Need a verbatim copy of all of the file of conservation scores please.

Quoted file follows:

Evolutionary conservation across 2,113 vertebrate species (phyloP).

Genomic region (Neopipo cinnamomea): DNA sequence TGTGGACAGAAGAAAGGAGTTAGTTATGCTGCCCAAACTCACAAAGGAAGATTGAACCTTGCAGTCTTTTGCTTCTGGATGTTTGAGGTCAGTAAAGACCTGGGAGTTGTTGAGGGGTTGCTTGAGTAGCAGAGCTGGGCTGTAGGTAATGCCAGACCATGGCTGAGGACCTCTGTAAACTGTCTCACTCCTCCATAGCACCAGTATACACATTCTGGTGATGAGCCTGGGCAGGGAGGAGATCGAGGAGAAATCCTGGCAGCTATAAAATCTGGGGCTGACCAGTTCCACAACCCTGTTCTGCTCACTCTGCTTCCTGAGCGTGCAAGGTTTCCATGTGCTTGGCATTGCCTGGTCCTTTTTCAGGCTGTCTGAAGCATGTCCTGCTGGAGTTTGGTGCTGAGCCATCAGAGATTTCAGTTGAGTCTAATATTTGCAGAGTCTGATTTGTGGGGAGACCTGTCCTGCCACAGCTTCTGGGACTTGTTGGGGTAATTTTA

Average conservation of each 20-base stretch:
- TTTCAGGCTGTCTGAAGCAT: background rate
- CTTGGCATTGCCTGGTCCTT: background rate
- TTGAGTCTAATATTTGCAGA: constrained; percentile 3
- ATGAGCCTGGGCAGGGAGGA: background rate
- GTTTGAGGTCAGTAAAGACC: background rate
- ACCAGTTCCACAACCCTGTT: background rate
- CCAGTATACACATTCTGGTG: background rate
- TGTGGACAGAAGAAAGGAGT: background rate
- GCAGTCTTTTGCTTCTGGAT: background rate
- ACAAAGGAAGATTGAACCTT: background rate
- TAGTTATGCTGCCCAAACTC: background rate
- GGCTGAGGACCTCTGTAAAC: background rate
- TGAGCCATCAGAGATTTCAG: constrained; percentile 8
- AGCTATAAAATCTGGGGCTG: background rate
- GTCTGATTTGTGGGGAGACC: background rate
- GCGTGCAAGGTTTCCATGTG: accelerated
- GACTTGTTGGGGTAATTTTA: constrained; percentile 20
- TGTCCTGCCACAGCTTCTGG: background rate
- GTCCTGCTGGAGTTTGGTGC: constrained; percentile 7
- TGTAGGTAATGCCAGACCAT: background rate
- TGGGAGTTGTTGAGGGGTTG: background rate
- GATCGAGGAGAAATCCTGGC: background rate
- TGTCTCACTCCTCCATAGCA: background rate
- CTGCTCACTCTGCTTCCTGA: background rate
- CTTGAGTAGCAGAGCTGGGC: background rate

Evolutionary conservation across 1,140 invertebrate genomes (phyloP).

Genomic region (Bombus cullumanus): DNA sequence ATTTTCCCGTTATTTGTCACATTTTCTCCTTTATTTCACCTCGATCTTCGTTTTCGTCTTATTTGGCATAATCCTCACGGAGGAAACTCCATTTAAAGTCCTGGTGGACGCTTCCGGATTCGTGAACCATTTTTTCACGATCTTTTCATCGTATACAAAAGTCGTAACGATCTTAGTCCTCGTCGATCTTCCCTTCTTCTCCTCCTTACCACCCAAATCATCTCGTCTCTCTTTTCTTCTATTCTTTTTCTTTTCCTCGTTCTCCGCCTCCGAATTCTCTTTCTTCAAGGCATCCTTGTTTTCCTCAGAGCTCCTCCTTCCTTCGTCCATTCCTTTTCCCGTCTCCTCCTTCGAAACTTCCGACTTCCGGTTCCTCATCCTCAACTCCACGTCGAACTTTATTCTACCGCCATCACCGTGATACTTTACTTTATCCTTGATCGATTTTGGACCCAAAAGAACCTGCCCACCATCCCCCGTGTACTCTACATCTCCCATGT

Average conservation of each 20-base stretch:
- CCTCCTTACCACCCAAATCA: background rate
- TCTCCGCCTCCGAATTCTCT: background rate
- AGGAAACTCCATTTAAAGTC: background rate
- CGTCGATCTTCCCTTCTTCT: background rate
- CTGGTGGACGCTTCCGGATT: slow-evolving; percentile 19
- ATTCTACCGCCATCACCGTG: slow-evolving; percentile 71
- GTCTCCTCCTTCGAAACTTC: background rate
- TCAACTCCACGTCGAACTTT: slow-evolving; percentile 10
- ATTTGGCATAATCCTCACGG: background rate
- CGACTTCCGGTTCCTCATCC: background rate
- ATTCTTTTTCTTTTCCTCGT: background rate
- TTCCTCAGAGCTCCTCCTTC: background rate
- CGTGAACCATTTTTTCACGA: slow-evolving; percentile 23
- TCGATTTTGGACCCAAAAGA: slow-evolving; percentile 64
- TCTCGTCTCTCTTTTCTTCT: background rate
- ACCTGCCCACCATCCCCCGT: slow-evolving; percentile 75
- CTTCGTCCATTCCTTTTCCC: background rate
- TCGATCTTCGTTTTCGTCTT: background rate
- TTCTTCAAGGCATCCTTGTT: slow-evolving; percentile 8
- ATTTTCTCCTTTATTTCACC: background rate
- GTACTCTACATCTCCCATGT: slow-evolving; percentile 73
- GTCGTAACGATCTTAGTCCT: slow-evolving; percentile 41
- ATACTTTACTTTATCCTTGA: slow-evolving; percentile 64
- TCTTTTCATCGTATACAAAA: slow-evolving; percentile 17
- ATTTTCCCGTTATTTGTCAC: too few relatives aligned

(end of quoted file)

Evolutionary conservation across 2,113 vertebrate species (phyloP).

Genomic region (Neopipo cinnamomea): DNA sequence TGTGGACAGAAGAAAGGAGTTAGTTATGCTGCCCAAACTCACAAAGGAAGATTGAACCTTGCAGTCTTTTGCTTCTGGATGTTTGAGGTCAGTAAAGACCTGGGAGTTGTTGAGGGGTTGCTTGAGTAGCAGAGCTGGGCTGTAGGTAATGCCAGACCATGGCTGAGGACCTCTGTAAACTGTCTCACTCCTCCATAGCACCAGTATACACATTCTGGTGATGAGCCTGGGCAGGGAGGAGATCGAGGAGAAATCCTGGCAGCTATAAAATCTGGGGCTGACCAGTTCCACAACCCTGTTCTGCTCACTCTGCTTCCTGAGCGTGCAAGGTTTCCATGTGCTTGGCATTGCCTGGTCCTTTTTCAGGCTGTCTGAAGCATGTCCTGCTGGAGTTTGGTGCTGAGCCATCAGAGATTTCAGTTGAGTCTAATATTTGCAGAGTCTGATTTGTGGGGAGACCTGTCCTGCCACAGCTTCTGGGACTTGTTGGGGTAATTTTA

Average conservation of each 20-base stretch:
- TTTCAGGCTGTCTGAAGCAT: background rate
- CTTGGCATTGCCTGGTCCTT: background rate
- TTGAGTCTAATATTTGCAGA: constrained; percentile 3
- ATGAGCCTGGGCAGGGAGGA: background rate
- GTTTGAGGTCAGTAAAGACC: background rate
- ACCAGTTCCACAACCCTGTT: background rate
- CCAGTATACACATTCTGGTG: background rate
- TGTGGACAGAAGAAAGGAGT: background rate
- GCAGTCTTTTGCTTCTGGAT: background rate
- ACAAAGGAAGATTGAACCTT: background rate
- TAGTTATGCTGCCCAAACTC: background rate
- GGCTGAGGACCTCTGTAAAC: background rate
- TGAGCCATCAGAGATTTCAG: constrained; percentile 8
- AGCTATAAAATCTGGGGCTG: background rate
- GTCTGATTTGTGGGGAGACC: background rate
- GCGTGCAAGGTTTCCATGTG: accelerated
- GACTTGTTGGGGTAATTTTA: constrained; percentile 20
- TGTCCTGCCACAGCTTCTGG: background rate
- GTCCTGCTGGAGTTTGGTGC: constrained; percentile 7
- TGTAGGTAATGCCAGACCAT: background rate
- TGGGAGTTGTTGAGGGGTTG: background rate
- GATCGAGGAGAAATCCTGGC: background rate
- TGTCTCACTCCTCCATAGCA: background rate
- CTGCTCACTCTGCTTCCTGA: background rate
- CTTGAGTAGCAGAGCTGGGC: background rate

Evolutionary conservation across 1,140 invertebrate genomes (phyloP).

Genomic region (Bombus cullumanus): DNA sequence ATTTTCCCGTTATTTGTCACATTTTCTCCTTTATTTCACCTCGATCTTCGTTTTCGTCTTATTTGGCATAATCCTCACGGAGGAAACTCCATTTAAAGTCCTGGTGGACGCTTCCGGATTCGTGAACCATTTTTTCACGATCTTTTCATCGTATACAAAAGTCGTAACGATCTTAGTCCTCGTCGATCTTCCCTTCTTCTCCTCCTTACCACCCAAATCATCTCGTCTCTCTTTTCTTCTATTCTTTTTCTTTTCCTCGTTCTCCGCCTCCGAATTCTCTTTCTTCAAGGCATCCTTGTTTTCCTCAGAGCTCCTCCTTCCTTCGTCCATTCCTTTTCCCGTCTCCTCCTTCGAAACTTCCGACTTCCGGTTCCTCATCCTCAACTCCACGTCGAACTTTATTCTACCGCCATCACCGTGATACTTTACTTTATCCTTGATCGATTTTGGACCCAAAAGAACCTGCCCACCATCCCCCGTGTACTCTACATCTCCCATGT

Average conservation of each 20-base stretch:
- CCTCCTTACCACCCAAATCA: background rate
- TCTCCGCCTCCGAATTCTCT: background rate
- AGGAAACTCCATTTAAAGTC: background rate
- CGTCGATCTTCCCTTCTTCT: background rate
- CTGGTGGACGCTTCCGGATT: slow-evolving; percentile 19
- ATTCTACCGCCATCACCGTG: slow-evolving; percentile 71
- GTCTCCTCCTTCGAAACTTC: background rate
- TCAACTCCACGTCGAACTTT: slow-evolving; percentile 10
- ATTTGGCATAATCCTCACGG: background rate
- CGACTTCCGGTTCCTCATCC: background rate
- ATTCTTTTTCTTTTCCTCGT: background rate
- TTCCTCAGAGCTCCTCCTTC: background rate
- CGTGAACCATTTTTTCACGA: slow-evolving; percentile 23
- TCGATTTTGGACCCAAAAGA: slow-evolving; percentile 64
- TCTCGTCTCTCTTTTCTTCT: background rate
- ACCTGCCCACCATCCCCCGT: slow-evolving; percentile 75
- CTTCGTCCATTCCTTTTCCC: background rate
- TCGATCTTCGTTTTCGTCTT: background rate
- TTCTTCAAGGCATCCTTGTT: slow-evolving; percentile 8
- ATTTTCTCCTTTATTTCACC: background rate
- GTACTCTACATCTCCCATGT: slow-evolving; percentile 73
- GTCGTAACGATCTTAGTCCT: slow-evolving; percentile 41
- ATACTTTACTTTATCCTTGA: slow-evolving; percentile 64
- TCTTTTCATCGTATACAAAA: slow-evolving; percentile 17
- ATTTTCCCGTTATTTGTCAC: too few relatives aligned